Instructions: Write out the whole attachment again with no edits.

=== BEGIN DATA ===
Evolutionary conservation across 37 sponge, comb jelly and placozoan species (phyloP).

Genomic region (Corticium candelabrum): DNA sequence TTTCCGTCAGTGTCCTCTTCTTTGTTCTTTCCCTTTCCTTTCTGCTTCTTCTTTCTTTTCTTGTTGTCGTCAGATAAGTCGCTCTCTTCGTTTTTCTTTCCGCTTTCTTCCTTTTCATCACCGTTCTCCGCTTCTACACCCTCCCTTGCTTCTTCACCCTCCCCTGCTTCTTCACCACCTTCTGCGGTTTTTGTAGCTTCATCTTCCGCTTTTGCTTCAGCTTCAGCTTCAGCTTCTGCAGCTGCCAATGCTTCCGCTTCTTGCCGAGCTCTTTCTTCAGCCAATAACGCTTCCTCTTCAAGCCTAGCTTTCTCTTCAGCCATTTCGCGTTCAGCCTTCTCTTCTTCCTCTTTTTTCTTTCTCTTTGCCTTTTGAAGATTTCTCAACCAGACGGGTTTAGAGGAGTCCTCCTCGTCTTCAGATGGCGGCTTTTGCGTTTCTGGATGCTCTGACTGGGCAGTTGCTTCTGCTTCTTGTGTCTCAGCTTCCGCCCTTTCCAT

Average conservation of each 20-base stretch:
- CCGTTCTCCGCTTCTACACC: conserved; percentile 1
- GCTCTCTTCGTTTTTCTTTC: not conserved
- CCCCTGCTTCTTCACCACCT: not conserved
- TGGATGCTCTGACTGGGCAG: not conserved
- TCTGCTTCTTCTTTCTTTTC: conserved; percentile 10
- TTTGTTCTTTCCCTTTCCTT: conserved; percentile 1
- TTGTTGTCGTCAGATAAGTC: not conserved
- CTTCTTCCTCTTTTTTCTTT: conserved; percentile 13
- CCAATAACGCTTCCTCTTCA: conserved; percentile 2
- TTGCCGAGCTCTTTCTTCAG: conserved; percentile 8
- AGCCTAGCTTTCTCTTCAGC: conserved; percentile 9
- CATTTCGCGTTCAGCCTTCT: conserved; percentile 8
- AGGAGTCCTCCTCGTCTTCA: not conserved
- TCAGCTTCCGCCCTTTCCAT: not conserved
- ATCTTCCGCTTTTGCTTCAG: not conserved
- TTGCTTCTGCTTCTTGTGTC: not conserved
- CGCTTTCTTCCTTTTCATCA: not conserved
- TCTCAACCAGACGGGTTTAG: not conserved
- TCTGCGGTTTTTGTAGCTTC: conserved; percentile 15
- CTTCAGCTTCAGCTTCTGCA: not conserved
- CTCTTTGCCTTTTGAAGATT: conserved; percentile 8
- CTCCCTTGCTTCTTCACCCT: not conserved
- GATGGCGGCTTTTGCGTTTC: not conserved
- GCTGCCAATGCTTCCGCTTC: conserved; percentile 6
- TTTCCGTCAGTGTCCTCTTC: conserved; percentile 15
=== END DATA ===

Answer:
Evolutionary conservation across 37 sponge, comb jelly and placozoan species (phyloP).

Genomic region (Corticium candelabrum): DNA sequence TTTCCGTCAGTGTCCTCTTCTTTGTTCTTTCCCTTTCCTTTCTGCTTCTTCTTTCTTTTCTTGTTGTCGTCAGATAAGTCGCTCTCTTCGTTTTTCTTTCCGCTTTCTTCCTTTTCATCACCGTTCTCCGCTTCTACACCCTCCCTTGCTTCTTCACCCTCCCCTGCTTCTTCACCACCTTCTGCGGTTTTTGTAGCTTCATCTTCCGCTTTTGCTTCAGCTTCAGCTTCAGCTTCTGCAGCTGCCAATGCTTCCGCTTCTTGCCGAGCTCTTTCTTCAGCCAATAACGCTTCCTCTTCAAGCCTAGCTTTCTCTTCAGCCATTTCGCGTTCAGCCTTCTCTTCTTCCTCTTTTTTCTTTCTCTTTGCCTTTTGAAGATTTCTCAACCAGACGGGTTTAGAGGAGTCCTCCTCGTCTTCAGATGGCGGCTTTTGCGTTTCTGGATGCTCTGACTGGGCAGTTGCTTCTGCTTCTTGTGTCTCAGCTTCCGCCCTTTCCAT

Average conservation of each 20-base stretch:
- CCGTTCTCCGCTTCTACACC: conserved; percentile 1
- GCTCTCTTCGTTTTTCTTTC: not conserved
- CCCCTGCTTCTTCACCACCT: not conserved
- TGGATGCTCTGACTGGGCAG: not conserved
- TCTGCTTCTTCTTTCTTTTC: conserved; percentile 10
- TTTGTTCTTTCCCTTTCCTT: conserved; percentile 1
- TTGTTGTCGTCAGATAAGTC: not conserved
- CTTCTTCCTCTTTTTTCTTT: conserved; percentile 13
- CCAATAACGCTTCCTCTTCA: conserved; percentile 2
- TTGCCGAGCTCTTTCTTCAG: conserved; percentile 8
- AGCCTAGCTTTCTCTTCAGC: conserved; percentile 9
- CATTTCGCGTTCAGCCTTCT: conserved; percentile 8
- AGGAGTCCTCCTCGTCTTCA: not conserved
- TCAGCTTCCGCCCTTTCCAT: not conserved
- ATCTTCCGCTTTTGCTTCAG: not conserved
- TTGCTTCTGCTTCTTGTGTC: not conserved
- CGCTTTCTTCCTTTTCATCA: not conserved
- TCTCAACCAGACGGGTTTAG: not conserved
- TCTGCGGTTTTTGTAGCTTC: conserved; percentile 15
- CTTCAGCTTCAGCTTCTGCA: not conserved
- CTCTTTGCCTTTTGAAGATT: conserved; percentile 8
- CTCCCTTGCTTCTTCACCCT: not conserved
- GATGGCGGCTTTTGCGTTTC: not conserved
- GCTGCCAATGCTTCCGCTTC: conserved; percentile 6
- TTTCCGTCAGTGTCCTCTTC: conserved; percentile 15